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The Problem With “The Percy Jackson Problem”

Michael Plassa ’16 / Emertainment Monthly Staff Writer

On October 22, 2014, The New Yorker messed up.

On that date, and in response to the publication of the final book in Rick Riordan’s Percy Jackson series of YA novels, New Yorker staff writer Rebecca Mead published “The Percy Jackson Problem,” a half-baked idea of an article which calls into question the notion that any reading is good reading, particularly for children, pre-teens, and young adults. Mead invokes a speech given by author Neil Gaiman, in which Gaiman argues that fiction is “a gateway drug to reading,” and that the act of reading itself has wide-sweeping societal benefits that can be stifled by any attempts to prevent children from reading what they enjoy, regardless of its status as a widely-accepted piece of “literary fiction.” On the opposing side, Mead references (and seems to tend to agree with) Tim Parks, a writer for The New York Review of Books who, in his essay “Reading Upward”, questions the validity of the idea that fiction and YA novels lead young readers to the likes of Shakespeare and Proust, and in so doing tries (and fails) to invalidate the existence of novels designed for young readers.

Surely people who spend a lot of time in bookstores may have some idea of where Parks and Mead are coming from. YA is, by its very nature, perhaps more susceptible to trends than almost any other genre of books being published, and the flood of poorly thought-out and hastily-written knock-off novels of, for example, The Hunger Games, Harry Potter, or whatever else becomes popular every few years certainly exudes instant gratification rather than critical thought and engagement. But the fact that the two anti-YA crusaders might nearly land on a few half-decent points in their articles doesn’t mean they’re not wrong on the whole.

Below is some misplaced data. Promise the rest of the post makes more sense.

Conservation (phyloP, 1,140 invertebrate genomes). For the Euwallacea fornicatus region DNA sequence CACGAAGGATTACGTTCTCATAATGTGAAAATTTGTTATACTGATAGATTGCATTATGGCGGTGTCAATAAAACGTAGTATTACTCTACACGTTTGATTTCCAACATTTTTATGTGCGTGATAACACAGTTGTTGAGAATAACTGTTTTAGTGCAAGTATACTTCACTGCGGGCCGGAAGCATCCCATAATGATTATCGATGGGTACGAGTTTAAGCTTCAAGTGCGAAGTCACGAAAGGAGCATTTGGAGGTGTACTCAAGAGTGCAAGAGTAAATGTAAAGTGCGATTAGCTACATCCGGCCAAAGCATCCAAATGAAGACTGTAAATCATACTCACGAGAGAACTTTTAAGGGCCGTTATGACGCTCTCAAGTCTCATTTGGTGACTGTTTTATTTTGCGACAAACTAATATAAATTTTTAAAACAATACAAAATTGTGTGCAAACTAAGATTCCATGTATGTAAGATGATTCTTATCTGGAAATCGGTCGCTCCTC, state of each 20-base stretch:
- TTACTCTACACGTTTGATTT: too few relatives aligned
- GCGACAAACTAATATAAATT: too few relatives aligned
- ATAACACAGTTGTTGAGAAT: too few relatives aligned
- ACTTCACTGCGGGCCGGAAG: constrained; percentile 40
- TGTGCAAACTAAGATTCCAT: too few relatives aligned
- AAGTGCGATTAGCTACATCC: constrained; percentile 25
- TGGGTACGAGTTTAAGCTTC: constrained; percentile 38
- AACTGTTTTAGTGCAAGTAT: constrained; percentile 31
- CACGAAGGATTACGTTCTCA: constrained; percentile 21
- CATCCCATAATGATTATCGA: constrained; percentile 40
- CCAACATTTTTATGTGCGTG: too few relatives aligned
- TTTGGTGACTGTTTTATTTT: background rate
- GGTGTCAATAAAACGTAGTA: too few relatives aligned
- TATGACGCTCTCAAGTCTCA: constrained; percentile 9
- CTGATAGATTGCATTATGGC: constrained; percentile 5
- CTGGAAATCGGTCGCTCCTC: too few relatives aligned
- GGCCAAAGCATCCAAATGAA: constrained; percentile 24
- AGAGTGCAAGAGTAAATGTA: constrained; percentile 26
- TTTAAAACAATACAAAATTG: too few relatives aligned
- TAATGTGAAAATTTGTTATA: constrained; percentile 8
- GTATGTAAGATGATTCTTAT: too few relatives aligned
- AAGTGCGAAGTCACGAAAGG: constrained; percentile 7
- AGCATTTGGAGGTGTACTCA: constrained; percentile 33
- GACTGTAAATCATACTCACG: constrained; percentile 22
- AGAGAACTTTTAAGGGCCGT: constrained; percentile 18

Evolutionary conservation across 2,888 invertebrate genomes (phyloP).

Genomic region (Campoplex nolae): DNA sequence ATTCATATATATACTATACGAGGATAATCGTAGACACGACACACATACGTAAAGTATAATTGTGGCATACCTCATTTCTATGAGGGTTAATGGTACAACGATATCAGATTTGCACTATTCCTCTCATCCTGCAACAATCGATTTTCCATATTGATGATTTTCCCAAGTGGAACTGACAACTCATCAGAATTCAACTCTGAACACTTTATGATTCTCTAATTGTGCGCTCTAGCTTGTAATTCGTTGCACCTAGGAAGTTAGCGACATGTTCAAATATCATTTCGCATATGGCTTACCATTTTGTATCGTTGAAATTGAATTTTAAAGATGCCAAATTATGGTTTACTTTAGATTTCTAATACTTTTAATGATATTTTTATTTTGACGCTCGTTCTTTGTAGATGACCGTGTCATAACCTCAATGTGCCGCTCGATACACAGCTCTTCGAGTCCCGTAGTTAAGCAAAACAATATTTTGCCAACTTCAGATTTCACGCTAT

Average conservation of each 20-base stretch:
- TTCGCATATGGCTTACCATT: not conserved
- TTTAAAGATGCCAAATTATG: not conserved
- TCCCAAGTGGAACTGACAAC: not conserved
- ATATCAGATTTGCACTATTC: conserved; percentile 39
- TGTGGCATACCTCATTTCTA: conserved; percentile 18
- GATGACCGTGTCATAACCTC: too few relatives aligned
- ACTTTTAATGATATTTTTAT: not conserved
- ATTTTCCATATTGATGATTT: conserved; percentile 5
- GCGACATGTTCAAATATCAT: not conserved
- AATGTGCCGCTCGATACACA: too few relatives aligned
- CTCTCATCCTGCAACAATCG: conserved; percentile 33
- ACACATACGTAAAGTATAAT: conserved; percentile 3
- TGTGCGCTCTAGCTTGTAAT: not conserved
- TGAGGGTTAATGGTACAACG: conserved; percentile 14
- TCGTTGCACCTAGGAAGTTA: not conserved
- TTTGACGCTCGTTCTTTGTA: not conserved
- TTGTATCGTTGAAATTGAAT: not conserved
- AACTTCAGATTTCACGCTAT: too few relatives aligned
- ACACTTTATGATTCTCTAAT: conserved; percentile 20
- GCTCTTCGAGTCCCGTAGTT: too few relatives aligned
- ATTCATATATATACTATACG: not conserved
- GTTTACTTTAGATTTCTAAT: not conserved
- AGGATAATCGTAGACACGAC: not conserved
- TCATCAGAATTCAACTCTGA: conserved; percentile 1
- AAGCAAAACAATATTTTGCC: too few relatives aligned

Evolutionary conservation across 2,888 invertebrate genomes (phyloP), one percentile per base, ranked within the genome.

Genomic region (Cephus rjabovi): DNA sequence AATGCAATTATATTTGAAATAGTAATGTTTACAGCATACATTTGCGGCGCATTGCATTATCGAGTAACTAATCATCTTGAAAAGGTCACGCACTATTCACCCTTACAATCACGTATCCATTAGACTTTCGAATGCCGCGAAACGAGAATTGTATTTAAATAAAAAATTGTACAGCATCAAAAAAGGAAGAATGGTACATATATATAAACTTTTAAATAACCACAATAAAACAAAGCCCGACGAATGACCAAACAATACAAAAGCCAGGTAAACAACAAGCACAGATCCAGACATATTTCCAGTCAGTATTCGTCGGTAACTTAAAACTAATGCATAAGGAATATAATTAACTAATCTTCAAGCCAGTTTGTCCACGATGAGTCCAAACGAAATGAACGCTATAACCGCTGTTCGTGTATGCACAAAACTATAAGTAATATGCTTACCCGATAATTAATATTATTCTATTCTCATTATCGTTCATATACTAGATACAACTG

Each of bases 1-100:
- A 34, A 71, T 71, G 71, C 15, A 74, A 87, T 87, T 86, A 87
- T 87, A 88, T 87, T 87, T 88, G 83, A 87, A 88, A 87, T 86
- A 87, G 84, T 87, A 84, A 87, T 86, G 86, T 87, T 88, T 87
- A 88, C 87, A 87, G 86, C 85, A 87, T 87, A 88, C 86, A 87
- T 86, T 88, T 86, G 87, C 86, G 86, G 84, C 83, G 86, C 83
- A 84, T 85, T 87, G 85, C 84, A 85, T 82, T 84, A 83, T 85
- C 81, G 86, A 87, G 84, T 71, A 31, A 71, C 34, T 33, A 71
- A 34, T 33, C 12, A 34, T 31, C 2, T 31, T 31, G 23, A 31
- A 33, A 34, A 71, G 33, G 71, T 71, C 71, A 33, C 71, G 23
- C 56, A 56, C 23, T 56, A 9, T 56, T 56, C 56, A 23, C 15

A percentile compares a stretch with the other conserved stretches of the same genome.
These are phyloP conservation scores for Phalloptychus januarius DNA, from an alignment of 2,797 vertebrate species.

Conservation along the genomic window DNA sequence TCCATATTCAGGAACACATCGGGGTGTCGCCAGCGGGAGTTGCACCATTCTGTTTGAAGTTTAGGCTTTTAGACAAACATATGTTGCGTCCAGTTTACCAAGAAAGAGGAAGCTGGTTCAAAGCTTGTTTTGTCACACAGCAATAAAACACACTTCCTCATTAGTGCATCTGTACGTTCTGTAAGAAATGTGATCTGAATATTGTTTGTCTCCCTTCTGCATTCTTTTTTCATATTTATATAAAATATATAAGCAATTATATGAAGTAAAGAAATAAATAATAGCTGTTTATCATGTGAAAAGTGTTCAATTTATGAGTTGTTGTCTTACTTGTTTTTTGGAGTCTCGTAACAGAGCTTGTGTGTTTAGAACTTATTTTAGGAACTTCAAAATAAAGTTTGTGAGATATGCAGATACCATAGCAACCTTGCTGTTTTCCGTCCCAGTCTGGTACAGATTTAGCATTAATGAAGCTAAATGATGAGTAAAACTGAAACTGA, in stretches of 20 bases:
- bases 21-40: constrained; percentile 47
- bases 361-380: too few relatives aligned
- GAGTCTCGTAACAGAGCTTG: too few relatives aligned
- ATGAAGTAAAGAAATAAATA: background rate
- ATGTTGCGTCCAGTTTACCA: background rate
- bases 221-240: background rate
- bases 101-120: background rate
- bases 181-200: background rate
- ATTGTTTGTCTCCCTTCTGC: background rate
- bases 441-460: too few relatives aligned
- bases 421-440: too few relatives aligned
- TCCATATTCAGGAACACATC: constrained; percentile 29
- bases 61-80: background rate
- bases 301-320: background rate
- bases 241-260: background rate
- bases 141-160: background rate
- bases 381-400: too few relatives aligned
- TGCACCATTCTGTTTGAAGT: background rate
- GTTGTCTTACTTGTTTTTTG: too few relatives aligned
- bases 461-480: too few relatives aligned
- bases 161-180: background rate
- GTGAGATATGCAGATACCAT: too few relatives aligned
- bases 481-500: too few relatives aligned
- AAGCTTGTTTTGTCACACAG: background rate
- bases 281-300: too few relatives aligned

Parks’ essay in particular is full of holes just begging to be poked through. The writer bases his piece around the completely fallacious (and, frankly, ridiculous) idea that “genre fiction” (essentially defined as anything that’s not “literary fiction,” an idea which, in the article, is essentially undefined) thrives on sameness, comfort, and a lack of willingness, desire, or capability on the readers’ part to examine the world around them, whereas literary fiction is something inherently different and inherently superior, a means for readers to engage with new ideas and unsettle themselves from what it is they’re familiar with. This argument could only ever come from someone who’s always seen “genre fiction” as “beneath” him, and the degree to which Parks’ writing oozes pretentiousness reflects that; moreover, the motives behind, or possible benefits of, Parks’ insistence on defining one genre of writing as categorically superior to another (the point which Mead leans on heaviest in her article) is never made clear.

Furthermore, in demarcating “genre fiction” and “literary fiction” as two fundamentally separate things (defined by, in Parks’ words, “the essentially conservative nature of one and the exploratory nature of the other), Parks ignores one’s capacity to be the other. The fact is that for every cheap Twilight knockoff on the YA shelf, there’s a JK Rowling or a John Green; an author whose ideas may be closer to the surface than, say, Faulkner, but whose works are nonetheless as ready and able to be examined in an exploratory fashion as any “literary” writer in the business. There is nothing about any novel ever which makes it objectively superior or more worthy of and conducive to examination than any other novel, and tellingly, the very idea of subjectivity is something which both Mead and Parks seem more than content to ignore.

Parks and Mead have more than flawed logic working against them; indeed, the numbers seem to fall in favor of Gaiman’s “all reading is good reading” argument. In his speech, Gaiman cites a study linking childhood illiteracy with future crime rates in given areas, whereas other studies present a direct correlation between the act of reading (totally regardless of what is being read) and a person’s IQ later in life. The fact of the matter is that there are tangible real-world benefits to reading anything; and, in Gaiman’s words, “stop (children) reading what they enjoy, or give them worthy-but-dull books that you like…you’ll wind up with a generation convinced that reading is uncool, and worse, unpleasant.”

Tim Parks and Rachel Meade seem to exist in some strange alternate reality where schools never assign Shakespeare, and where if one inadvertently picks up a Harry Potter novel, they are doomed to never put it down. It is a world without the capacity for more than one idea to happen at once, a world completely void of nuance and ironically laid out on the threadbare logic of someone who Parks would likely assert has never read anything “literary.” It’s a good thing that that world clearly exists so far from the real one.

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